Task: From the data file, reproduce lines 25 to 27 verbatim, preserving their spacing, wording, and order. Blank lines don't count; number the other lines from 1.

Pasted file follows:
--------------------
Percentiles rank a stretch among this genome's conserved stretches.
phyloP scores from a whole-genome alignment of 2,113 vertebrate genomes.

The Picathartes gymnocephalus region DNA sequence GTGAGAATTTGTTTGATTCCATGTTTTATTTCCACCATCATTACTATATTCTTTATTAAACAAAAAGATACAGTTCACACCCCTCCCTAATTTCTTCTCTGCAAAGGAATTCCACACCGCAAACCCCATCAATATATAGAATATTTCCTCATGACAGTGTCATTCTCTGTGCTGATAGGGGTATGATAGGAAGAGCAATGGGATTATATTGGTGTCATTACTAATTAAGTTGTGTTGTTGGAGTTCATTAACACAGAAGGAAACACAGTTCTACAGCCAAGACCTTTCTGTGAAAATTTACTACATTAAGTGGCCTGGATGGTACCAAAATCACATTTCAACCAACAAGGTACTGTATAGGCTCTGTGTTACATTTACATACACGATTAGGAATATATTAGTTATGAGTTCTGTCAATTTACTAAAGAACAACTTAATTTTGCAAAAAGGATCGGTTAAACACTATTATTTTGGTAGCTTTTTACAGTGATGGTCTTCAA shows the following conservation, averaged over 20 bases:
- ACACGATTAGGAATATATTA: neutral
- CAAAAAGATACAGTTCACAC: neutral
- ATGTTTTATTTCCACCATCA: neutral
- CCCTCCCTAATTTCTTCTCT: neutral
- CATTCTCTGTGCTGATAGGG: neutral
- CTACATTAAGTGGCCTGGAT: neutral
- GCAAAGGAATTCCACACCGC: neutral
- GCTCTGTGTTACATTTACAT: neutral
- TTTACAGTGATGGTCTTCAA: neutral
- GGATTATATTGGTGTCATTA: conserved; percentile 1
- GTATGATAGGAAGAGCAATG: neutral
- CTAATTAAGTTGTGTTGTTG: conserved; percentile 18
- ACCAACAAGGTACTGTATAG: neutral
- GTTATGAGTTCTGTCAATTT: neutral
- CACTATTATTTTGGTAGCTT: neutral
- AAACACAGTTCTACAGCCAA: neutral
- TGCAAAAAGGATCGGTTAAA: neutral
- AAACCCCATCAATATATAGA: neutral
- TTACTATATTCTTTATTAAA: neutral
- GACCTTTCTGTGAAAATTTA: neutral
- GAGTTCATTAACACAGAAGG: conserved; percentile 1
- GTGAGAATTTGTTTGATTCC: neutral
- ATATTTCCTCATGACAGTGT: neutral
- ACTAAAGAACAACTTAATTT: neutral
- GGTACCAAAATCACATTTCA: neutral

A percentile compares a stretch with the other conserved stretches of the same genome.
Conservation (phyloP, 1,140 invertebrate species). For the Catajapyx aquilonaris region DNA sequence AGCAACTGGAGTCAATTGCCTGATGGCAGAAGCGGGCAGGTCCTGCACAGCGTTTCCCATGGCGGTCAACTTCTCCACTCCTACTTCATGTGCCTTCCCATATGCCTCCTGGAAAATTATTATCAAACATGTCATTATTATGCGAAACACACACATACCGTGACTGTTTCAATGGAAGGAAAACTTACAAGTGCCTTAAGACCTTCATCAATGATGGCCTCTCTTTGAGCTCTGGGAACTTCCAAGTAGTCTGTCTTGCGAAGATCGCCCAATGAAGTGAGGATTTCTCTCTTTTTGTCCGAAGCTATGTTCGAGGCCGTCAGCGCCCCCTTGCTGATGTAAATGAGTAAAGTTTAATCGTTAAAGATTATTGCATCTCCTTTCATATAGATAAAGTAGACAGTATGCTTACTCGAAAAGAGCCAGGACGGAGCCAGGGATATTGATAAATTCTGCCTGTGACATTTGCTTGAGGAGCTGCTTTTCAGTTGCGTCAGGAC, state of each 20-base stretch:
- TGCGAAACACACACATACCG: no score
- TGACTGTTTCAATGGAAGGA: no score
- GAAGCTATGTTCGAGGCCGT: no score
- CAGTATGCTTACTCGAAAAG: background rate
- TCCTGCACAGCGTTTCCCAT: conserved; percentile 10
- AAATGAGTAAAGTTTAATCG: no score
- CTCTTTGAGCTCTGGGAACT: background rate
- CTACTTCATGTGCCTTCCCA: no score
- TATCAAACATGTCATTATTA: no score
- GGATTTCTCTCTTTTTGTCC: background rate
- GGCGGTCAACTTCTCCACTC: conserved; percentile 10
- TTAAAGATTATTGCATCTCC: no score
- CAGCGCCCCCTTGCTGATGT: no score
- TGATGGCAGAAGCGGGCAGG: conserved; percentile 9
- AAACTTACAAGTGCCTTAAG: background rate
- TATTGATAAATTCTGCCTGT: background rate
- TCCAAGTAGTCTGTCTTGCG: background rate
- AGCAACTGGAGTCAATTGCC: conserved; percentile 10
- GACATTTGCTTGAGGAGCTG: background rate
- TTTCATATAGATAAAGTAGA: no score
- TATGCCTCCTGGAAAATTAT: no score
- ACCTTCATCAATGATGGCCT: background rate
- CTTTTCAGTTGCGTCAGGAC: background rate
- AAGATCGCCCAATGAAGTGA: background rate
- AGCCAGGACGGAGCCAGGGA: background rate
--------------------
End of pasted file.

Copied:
- GTGAGAATTTGTTTGATTCC: neutral
- ATATTTCCTCATGACAGTGT: neutral
- ACTAAAGAACAACTTAATTT: neutral